Singh Saab The Great Hindi Movie ReviewFeature Film | UA
Let's get one thing straight. If you haven't been a fan of Sunny Deol superhits like Ghatak, Ghayal, Gaddar and more, if you don't have his famous dialogues right from dhai kilo ka haath or tareek pe tareek memorized or if you don't like the high-octane raw, brawny action drama then Singh Saab The Great isn't a film for you.
The movie revolves around the morally upright government official Saranjeet Singh (Sunny Deol) who works as a collector in a small town of UP. Being a proponent of good deeds, Saranjeet Singh always stands in the way of corruption and takes on corrupt officials who are plaguing the nation. He goes to all lengths to restore truth and honesty even if it means putting his and his family's life at stake.
Singh Saab The Great scores purely for rooting for our desi hero. Instead of adapting or being inspired by the Hollywood action flicks, the movie brings back the times of an underdog rising to fight for his, his family and his nation's pride.
There couldn't have been another actor more befitting to this story than Sunny Deol. His comeback to the action mode is brilliant. But the actor fails in emoting romantic sequences as endearingly as he used to in the past. The rust on his acting prowess, owing to the gap that came about, can easily be seen. Having a teenage debutante (Urvashi Rautela) opposite him only makes matters worse for the gap in age makes for a bad cinematic experience.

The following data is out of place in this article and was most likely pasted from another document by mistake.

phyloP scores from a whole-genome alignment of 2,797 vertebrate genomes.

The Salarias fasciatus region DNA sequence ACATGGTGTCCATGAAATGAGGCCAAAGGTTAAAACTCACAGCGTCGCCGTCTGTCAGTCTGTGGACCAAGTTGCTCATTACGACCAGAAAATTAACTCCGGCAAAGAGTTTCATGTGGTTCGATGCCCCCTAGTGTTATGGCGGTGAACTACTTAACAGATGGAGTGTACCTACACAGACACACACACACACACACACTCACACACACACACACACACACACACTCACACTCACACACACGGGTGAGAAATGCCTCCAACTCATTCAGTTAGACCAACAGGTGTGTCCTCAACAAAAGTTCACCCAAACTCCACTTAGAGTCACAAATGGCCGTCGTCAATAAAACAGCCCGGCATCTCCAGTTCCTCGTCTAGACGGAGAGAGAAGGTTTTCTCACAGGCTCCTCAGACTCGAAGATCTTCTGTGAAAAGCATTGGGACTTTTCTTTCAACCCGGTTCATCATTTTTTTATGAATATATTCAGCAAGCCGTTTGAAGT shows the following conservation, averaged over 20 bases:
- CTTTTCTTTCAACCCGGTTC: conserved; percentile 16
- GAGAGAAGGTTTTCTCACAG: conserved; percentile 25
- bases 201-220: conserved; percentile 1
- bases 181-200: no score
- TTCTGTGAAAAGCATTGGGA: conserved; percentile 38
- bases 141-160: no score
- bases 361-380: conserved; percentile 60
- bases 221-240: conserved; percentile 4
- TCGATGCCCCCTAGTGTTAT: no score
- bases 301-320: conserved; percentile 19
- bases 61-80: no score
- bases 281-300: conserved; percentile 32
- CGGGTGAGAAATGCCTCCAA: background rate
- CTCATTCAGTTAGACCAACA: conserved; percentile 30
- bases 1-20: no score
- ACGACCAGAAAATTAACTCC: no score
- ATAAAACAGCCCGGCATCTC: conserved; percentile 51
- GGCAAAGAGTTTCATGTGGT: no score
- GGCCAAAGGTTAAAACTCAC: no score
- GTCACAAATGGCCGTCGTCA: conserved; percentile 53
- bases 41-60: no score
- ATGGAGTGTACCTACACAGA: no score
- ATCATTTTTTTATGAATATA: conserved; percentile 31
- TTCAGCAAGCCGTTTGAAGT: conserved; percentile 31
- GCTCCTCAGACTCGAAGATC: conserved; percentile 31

It's after long that one finds Prakash Raj playing a negative role menacingly and not making it appear like the million others he has played in the formula films of Bollywood. The battle between both Deol and Raj has its gripping moments.
Amrita Rao as a journalist who is chronicling the life of Singh Saab is average at best and doesn't add any value to the story.
SSTG has it all going for it except that the film (treatment-wise) comes a few years delayed for its time. Despite having its moments, there are portions in the film which remind you of '80s cinema. Even the production quality is jaded and gives the film a tripe feeling. Filmmaker Anil Sharma takes a very old school approach in story-telling which is decorated garishly with loud background score and melodramatic sequences.
To sum it up, Singh Saab The Great is a complete single screen film for Sunny Deol fans who are yearning to see him back in action. For the others it's just another masala entertainer.
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